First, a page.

What does the General Election mean for higher education?

There will be a General Election on Thursday 4 July. Debbie McVitty thinks through how the campaign might unfold

So the General Election is happening on Thursday 4 July. What happens now?

Well, probably a Labour government, at 99 per cent probability, according to election polling guru John Curtice. Though we can’t rule out the possibility of some kind of major event during the campaign shifting the tides away from Labour, that “time for a change” mood in the country is pretty palpable.

The immediate impact is that policy agendas unfolding under the Conservatives will be put on the back burner or disappear altogether. Although one of the last things the current government has done is to announce plans to require universities to sign up to a code of conduct on use of international agents, that will be for a future government to enact if at all.

We shouldn’t necessarily expect there to be a government response to the work of the Public Accounts Committee on franchised university provision, and we could be waiting for a while to find out whether the Department for Education still plans to reconfigure the way Disabled Students’ Allowance is organised. The already delayed rollout of the Lifelong Learning Entitlement will pause pending confirmation of whether the next government plans to take it forward in its current form, take a different approach, or scrap it altogether.

Manifest destiny

While we have to wait for the parties’ manifestos to find out what their full agenda will be and where higher education might feature, informed speculation suggests that universities should not expect to see a fully worked-up plan for HE during the next parliament in the manifestos. The biggest issue facing the sector in England by quite a wide margin is the funding system for teaching. The Conservatives while in government have consistently played down the issue, while Labour’s agenda has focused on easing the burden of student loan repayments for graduates – arguably a more powerful potential constituency of Labour voters than students.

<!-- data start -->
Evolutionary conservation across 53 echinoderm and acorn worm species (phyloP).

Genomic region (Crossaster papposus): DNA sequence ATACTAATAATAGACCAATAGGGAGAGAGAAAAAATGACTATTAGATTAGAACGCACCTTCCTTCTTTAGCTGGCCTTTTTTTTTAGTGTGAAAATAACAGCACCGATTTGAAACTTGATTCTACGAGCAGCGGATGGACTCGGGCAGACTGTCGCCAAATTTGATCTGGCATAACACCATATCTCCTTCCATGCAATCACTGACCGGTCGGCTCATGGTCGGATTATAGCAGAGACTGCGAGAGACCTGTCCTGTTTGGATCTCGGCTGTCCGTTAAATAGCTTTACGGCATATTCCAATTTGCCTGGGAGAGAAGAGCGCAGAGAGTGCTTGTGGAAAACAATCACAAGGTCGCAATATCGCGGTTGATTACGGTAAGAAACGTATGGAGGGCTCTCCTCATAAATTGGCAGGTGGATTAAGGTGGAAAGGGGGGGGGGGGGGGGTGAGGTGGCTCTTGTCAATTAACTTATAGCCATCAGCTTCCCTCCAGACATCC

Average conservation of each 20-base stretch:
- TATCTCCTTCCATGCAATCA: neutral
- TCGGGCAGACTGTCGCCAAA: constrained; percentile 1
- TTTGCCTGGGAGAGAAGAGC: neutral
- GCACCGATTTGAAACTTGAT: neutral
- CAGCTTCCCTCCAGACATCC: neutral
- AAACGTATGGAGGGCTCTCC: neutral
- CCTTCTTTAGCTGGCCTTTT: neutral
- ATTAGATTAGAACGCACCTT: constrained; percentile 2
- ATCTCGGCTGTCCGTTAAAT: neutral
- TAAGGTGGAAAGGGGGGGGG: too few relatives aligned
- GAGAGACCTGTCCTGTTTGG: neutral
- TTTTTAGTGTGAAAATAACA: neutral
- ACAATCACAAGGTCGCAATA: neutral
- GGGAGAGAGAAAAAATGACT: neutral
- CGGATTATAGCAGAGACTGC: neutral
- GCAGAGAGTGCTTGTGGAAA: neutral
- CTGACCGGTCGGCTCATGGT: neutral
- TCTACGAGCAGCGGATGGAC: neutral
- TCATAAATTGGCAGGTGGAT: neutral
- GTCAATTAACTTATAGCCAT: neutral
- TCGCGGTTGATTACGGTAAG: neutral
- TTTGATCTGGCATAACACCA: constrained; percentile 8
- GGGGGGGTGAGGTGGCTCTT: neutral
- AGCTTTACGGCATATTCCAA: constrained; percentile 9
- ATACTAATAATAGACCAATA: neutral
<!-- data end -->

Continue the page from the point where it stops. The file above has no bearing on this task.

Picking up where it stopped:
There are, to put in mildly, no votes in tackling universities’ financial troubles – though expert political commentators, particularly at the Financial Times, have started pointing out the social and economic implications if universities are unable to flourish. Voters, quite simply, have different priorities for government – the latest polling from Ipsos confirms that the NHS, the economy, immigration, and inflation are the top four public concerns. And even within education spending, recent Public First polling has shown that the public generally prioritises expansion of apprenticeships and more funding for schools over spending on HE (in this instance, lowering fees for students).

Given the divisiveness of the politics around higher education participation and funding, for any party seeking to gain the confidence of an election-winning coalition of voters, adopting a position on HE funding would probably be a tactical mistake.

We might reasonably hope, however, to see universities and higher education get a mention in the context of agendas around science and innovation, skills and industrial strategy, Britain’s role in the world, public sector jobs, youth and student mental health, or community cohesion. Parties that do this can signal to the sector their understanding of the contribution that universities make and the role they play in the wider health of the nation, and by association, an appreciation that higher education must continue to thrive. This would create a firmer foundation for university engagement in the policies of a future government than simply leaving them out entirely.

There is a fairly high likelihood that student issues will come up in manifestos or in the campaign – cost of living, youth mental health, and access to education opportunities are all issues that Labour has raised in the campaign so far, and are far more doorstep-friendly than higher education finances. While the possibility of a direct retail offer to students in the form of movement on maintenance loans or grants shouldn’t be ruled out, it is equally plausible that the parties will seek to woo students through showing concern for their wellbeing, because bluntly, that costs less. However a broader commitment to making the repayment system more “progressive” as well as supporting students better, could well make Labour’s manifesto.